- The Washington Times - Wednesday, September 2, 2015

College students are trading in Marlboros for marijuana according to a new report that suggests more undergrads smoke weed on a regular basis than tobacco cigarettes.

Researchers at the University of Michigan’s Institute for Social Research reported this week that 5.9 percent of the college students they surveyed said they smoked marijuana at least 20 times in the previous month, enough to meet the school’s criteria for constituting “daily” use.

Only 5.2 percent of the undergrads polled said they smoke cigarettes roughly every day, however, indicating for the first time in the study’s 34-year history that marijuana is more commonly used among college students than cigarettes.

“It’s clear that for the past seven or eight years there has been an increase in marijuana use among the nation’s college students,” Lloyd Johnston, the study’s lead investigator, said in a statement. “This largely parallels an increase we have been seeing among high school seniors.”

The team behind the annual “Monitoring the Future” study said that the students’ answers indicated the highest rate of daily or near-daily marijuana smoking since 1980 when it first started collecting statistics.

Regular marijuana usage isn’t all that’s on the rise, though.

According to the study, college students are more inclined to experiment with pot now than in years past: the share of the undergraduate population who said they smoked weed at least once in the month before being polled has gone from 17 percent in 2006 to 21 percent in 2014; students who said they had tried pot in the previous year has gone from 30 percent of the campus in 2006 to 34 percent in 2014, the school said.

Cigarette smoking, meanwhile, is more unpopular with college students than ever. Nearly one-out-of-five students polled for Monitoring the Future’s report in 1999 said they smoked cigarettes just about every day, and the latest polling suggests today’s number is just one-fourth of that.

“These declines in smoking at college are largely the result of fewer of these students smoking when they were still in high school,” Mr. Johnston said. “Nevertheless, it is particularly good news that their smoking rates have fallen so substantially.”

Paul Armentano, the deputy director of the National Organization for the Reform of Marijuana Laws, NORML, credits decades of ad campaigns with the decline in tobacco use among youths.

Speaking to The Washington Times on Wednesday, he said the results of the poll are “an indication young people are aware of the objective fact that tobacco is a far more deleterious substance to health than cannabis.”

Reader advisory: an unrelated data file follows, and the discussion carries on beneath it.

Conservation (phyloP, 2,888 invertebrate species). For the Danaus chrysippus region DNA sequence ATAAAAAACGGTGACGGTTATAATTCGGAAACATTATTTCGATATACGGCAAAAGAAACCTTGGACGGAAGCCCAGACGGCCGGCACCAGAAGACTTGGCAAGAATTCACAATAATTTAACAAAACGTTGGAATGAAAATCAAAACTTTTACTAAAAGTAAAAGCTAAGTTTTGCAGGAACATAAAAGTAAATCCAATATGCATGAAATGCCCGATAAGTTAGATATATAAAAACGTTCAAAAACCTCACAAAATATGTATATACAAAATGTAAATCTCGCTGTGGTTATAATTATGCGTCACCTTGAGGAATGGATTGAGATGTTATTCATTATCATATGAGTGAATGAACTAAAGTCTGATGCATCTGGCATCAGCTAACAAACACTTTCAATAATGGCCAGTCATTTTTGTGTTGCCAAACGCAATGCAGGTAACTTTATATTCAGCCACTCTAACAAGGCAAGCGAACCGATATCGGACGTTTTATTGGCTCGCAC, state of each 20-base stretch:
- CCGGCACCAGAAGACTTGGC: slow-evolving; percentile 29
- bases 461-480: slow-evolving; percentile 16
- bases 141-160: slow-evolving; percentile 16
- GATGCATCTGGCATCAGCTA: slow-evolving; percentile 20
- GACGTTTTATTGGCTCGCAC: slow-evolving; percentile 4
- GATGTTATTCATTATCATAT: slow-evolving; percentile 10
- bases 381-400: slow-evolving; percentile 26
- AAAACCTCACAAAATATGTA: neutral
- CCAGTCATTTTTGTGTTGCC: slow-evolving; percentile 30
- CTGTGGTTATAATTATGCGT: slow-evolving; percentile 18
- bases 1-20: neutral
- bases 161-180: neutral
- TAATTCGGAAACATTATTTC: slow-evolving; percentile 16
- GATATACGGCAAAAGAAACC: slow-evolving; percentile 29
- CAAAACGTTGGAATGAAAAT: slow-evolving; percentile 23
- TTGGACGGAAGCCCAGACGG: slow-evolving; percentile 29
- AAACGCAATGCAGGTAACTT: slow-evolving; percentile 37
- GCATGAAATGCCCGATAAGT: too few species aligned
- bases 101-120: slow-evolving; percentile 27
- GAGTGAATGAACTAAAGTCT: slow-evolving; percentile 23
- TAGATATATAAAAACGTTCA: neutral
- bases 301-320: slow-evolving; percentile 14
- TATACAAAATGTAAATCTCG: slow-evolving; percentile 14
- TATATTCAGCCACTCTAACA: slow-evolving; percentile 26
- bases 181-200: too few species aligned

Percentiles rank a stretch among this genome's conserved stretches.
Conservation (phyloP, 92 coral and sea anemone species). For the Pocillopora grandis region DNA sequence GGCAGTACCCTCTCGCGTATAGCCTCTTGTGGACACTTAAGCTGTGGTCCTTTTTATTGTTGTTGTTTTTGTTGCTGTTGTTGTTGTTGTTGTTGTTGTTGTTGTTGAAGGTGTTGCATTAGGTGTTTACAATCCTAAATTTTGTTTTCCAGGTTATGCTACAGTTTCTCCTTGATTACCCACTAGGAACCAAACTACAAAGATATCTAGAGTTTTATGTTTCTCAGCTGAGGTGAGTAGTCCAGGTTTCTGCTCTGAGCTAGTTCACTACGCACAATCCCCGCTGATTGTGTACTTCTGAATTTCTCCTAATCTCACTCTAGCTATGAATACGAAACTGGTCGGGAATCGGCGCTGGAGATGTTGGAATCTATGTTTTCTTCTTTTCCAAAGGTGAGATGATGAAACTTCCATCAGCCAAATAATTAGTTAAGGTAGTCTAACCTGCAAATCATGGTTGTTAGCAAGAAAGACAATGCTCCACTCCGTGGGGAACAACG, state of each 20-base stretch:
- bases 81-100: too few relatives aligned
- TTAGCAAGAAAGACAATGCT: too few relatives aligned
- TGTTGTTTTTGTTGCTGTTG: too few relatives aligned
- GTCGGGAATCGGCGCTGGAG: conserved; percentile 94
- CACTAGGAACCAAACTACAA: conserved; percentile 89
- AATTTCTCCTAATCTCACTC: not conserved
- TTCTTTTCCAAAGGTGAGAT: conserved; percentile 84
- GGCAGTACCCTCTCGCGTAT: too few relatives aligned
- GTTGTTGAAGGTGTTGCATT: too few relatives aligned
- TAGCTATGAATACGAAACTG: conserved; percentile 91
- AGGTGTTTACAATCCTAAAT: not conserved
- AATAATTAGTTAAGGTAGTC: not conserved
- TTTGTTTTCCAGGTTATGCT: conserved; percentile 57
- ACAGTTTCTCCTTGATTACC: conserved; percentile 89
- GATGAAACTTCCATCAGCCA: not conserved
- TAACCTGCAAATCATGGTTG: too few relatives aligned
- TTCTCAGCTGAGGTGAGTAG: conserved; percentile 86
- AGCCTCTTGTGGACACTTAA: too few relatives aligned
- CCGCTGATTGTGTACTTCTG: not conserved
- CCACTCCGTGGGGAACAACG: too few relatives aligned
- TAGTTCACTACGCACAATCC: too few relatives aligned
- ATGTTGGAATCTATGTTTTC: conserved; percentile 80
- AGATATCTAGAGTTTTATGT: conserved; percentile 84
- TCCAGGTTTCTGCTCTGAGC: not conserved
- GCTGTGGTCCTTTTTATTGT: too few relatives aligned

Coupled with a decreasing popularity with routine alcohol consumption among college students — another finding included in this week’s report — Mr. Armentano said the data suggests adolescents can be properly educated about marijuana if done so in the same manner.

“Why are we seeing this downward trend associated with two legal drugs, yet we’re seeing either stability or an uptick in young people’s use of the prohibited drug?” he asked. “I think again it’s an indication that one, criminalization certainly does not seem to deter young people or impede their ability to obtain the substance, and two, it’s a reflection of the fact that you can regulate a substance that is available to adults while also putting forward a message to young people that this is a substance that is inappropriate for younger people to use.”

“You can motivate a change in behavior, and you can do it without criminalizing the substance for everybody and or putting in place a policy that calls for the arrest and incarceration of responsible adults who use the substance,” he said. “These results have not been achieved by imposing blanket criminalization upon society, but rather by imposing common sense regulation and science-based public education.”

Voters in Alaska, Colorado, Oregon, Washington state and the District of Columbia have all passed measures in recent years allowing for adults to legally enjoy recreational marijuana.

Mr. Armentano told the Times that the Michigan study doesn’t necessarily mean other states will follow suit, however, and said that historically there’s been hardly any correlation between marijuana use and respective policy.

According to this week’s report, binge drinking among college students was down 9 percentage points last year compared with statistics from 1980. Researchers spotted “steep declines” with respect to synthetic marijuana and salvia in recent years, and said the use of narcotics, inhalants and hallucinogens have all experienced a gradual but apparent decline as well.

Aside from marijuana, researchers said the results suggest amphetamine usage among college students is still more popular now than it was a few years earlier. The number of full-time undergrads who admitted using speed without the approval of a doctor represented roughly 5.7 percent of the students polled by the school in 2008 before spiking to 11.1 percent in 2012.

In 2014, the researchers said that 10.1 percent of the individuals surveyed admitted to non-medical use of amphetamines, which Johnston attributed with students likely using drugs in an effort to improve academic performance.


Copyright © 2018 The Washington Times, LLC. Click here for reprint permission.

The Washington Times Comment Policy

The Washington Times welcomes your comments on Spot.im, our third-party provider. Please read our Comment Policy before commenting.

 

Click to Read More and View Comments

Click to Hide